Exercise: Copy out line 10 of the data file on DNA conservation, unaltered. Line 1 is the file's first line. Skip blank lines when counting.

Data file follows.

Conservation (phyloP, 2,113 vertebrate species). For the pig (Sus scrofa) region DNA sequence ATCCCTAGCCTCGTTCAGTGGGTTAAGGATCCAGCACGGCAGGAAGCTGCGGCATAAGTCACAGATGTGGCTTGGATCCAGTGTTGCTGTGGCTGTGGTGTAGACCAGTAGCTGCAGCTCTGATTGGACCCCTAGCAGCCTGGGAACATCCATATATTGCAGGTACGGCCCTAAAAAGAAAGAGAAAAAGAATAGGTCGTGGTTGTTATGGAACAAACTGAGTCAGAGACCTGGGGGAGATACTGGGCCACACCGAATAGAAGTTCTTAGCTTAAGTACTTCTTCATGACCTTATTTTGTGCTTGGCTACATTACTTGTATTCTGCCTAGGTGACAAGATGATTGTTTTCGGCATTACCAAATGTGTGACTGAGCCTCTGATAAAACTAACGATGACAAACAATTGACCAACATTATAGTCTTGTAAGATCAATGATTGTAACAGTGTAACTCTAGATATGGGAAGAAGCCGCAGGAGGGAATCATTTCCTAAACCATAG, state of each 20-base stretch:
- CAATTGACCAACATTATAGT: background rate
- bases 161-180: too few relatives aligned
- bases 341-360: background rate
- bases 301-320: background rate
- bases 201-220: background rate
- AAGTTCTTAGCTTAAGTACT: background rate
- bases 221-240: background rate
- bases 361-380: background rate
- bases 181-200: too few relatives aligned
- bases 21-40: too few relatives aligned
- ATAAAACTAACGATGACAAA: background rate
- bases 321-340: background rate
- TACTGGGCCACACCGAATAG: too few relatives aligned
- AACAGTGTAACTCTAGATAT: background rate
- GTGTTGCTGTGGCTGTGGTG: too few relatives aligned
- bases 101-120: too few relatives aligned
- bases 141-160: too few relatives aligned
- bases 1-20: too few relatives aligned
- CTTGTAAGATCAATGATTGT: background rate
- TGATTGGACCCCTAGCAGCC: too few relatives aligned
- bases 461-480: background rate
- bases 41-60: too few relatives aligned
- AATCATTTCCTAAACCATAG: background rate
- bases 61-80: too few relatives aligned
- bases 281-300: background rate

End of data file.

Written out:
- bases 181-200: too few relatives aligned